Butter is the hottest dairy commodity
MILWAUKEE — A growing appetite for butter has sent prices to some of their highest levels ever.
Butter joins milk and cheese as a dairy commodity at record or near-record prices this year, as people around the world increasingly gobble up as much protein as the world can produce.
“All of agriculture, from grain crops to pork and beef, all of these things have had a real good run of late. And farm income has been at record highs because of this incredible demand from nations like China, India and Brazil that have millions of people entering the middle class for the first time,” said Casey Langan, spokesman for the Wisconsin Farm Bureau Federation.
“When you have people entering the middle class for the first time, the first thing they do is add protein to their diet,” Langan said. “They don’t run out and buy a TV.”
The soaring global demand for butter is occurring at the same time U.S. butter consumption has reached its highest point in more than 40 years, with Americans turning away from hydrogenated vegetable oils and increasingly seeking out products with no artificial ingredients.
All of that has sent butter prices shooting higher.
“I have not seen numbers like this in quite some time,” said Eric Meyer, president of High Ground Dairy, a dairy brokerage and advisory firm in Chicago.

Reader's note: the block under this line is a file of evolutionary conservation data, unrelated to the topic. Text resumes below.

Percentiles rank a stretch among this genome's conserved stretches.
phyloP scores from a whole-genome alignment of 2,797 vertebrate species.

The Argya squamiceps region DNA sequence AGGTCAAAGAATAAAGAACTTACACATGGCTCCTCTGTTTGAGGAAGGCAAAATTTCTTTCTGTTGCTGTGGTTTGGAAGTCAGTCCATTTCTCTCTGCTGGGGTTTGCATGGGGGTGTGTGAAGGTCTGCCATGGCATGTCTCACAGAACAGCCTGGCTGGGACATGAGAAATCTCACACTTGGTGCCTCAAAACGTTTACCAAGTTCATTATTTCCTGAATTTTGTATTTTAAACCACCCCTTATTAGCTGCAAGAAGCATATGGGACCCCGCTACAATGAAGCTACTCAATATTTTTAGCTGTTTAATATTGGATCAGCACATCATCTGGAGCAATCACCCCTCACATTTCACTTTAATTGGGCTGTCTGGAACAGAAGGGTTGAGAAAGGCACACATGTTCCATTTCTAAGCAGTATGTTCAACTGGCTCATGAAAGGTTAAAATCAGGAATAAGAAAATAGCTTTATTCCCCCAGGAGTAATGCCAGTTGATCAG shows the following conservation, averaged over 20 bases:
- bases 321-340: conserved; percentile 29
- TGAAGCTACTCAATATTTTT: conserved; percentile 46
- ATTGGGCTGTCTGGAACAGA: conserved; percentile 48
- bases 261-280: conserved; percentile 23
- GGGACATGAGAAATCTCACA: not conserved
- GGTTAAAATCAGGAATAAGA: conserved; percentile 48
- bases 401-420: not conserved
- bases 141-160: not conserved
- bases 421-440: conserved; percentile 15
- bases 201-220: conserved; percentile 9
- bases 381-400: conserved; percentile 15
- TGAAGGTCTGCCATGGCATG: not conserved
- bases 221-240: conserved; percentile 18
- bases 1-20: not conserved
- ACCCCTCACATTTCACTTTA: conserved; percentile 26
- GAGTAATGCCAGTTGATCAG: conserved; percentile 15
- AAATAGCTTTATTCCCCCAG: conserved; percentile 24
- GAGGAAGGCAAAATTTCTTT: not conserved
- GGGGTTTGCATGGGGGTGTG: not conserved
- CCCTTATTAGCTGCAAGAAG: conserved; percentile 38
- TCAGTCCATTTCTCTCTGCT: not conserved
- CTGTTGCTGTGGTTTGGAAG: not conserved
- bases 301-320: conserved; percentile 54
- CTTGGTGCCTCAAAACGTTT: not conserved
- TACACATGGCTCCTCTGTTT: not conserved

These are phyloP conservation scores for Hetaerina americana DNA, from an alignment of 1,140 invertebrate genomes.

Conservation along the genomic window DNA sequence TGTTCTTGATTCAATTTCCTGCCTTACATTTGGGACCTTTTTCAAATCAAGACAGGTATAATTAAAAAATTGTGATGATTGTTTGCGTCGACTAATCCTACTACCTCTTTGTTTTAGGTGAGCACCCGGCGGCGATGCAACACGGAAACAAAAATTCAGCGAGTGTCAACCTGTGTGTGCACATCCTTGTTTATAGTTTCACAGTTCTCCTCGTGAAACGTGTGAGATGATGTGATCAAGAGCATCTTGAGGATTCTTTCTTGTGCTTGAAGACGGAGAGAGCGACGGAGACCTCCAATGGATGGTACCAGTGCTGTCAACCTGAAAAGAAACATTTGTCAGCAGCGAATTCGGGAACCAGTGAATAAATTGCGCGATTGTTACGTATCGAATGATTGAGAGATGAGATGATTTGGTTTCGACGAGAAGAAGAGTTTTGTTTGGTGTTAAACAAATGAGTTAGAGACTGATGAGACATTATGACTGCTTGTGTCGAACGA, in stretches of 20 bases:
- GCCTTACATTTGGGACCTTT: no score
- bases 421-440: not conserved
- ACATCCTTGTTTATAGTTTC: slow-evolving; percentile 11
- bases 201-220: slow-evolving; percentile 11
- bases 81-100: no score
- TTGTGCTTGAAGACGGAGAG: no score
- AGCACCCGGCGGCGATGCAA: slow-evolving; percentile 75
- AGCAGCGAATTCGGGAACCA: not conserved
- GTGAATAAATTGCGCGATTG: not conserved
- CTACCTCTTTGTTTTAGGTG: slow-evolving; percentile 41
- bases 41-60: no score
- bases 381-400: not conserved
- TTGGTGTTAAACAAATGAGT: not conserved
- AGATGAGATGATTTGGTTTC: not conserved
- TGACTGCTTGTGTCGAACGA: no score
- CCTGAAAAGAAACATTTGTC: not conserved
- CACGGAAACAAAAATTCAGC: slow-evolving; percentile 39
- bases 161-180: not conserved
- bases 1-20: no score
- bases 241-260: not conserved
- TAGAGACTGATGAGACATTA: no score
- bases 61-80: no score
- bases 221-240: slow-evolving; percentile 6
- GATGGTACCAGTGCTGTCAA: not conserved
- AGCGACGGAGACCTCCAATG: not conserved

The cash price for a pound of butter was $2.40 on Aug. 1, according to the U.S. Department of Agriculture. That’s about $1 a pound more than at the same time last year.
The price hit $2.62 a pound on July 23, according to the USDA. That was 19 cents shy of its record price of $2.81 in September 1998.
While higher prices have been good for dairy farmers, it’s been difficult for people who buy butter by the ton, like Mark Carollo, owner of Simma’s Bakery in Wauwatosa, Wis., and Croissant Etc., a wholesale bakery in Greendale.
“A pallet used to cost me $3,000; now it’s costing me $6,000,” Carollo said. “And we go through a pallet a week. It’s one of our key ingredients.”
Raising his prices any further isn’t an option, and Carollo refuses to use cheaper ingredients.
“I’m not switching things over to margarine or anything like that,” he said. “At a certain point, you can’t raise prices to keep up with this. You just have to hope it’s going to come down.”
Other butter-centric businesses are feeling the squeeze, too.
In January, Erica Elia, owner of Classy Girl Cupcakes in Milwaukee, was paying about $78 for a 36-pound case of butter. By mid-July, that same case of butter cost more than $103.
Butter prices have always fluctuated, but the increases this year have tended to be bigger than usual, Elia said. “I didn’t really realize that prices were increasing this year until I pulled out my inventory forms,” she said.
For now, she said, her company will absorb the price increase.
“But if it went up really dramatically or continues, I would have to look at pricing,” she said.
For consumers, retail butter prices were nearly $1 a pound higher for the period July 14 to July 25, compared with the same period a year earlier, according to the USDA. This year, the average weighted price was $3.49. Last year, it was $2.53.
Farmers know as well as anyone that high prices won’t stay that way forever, and butter is no exception.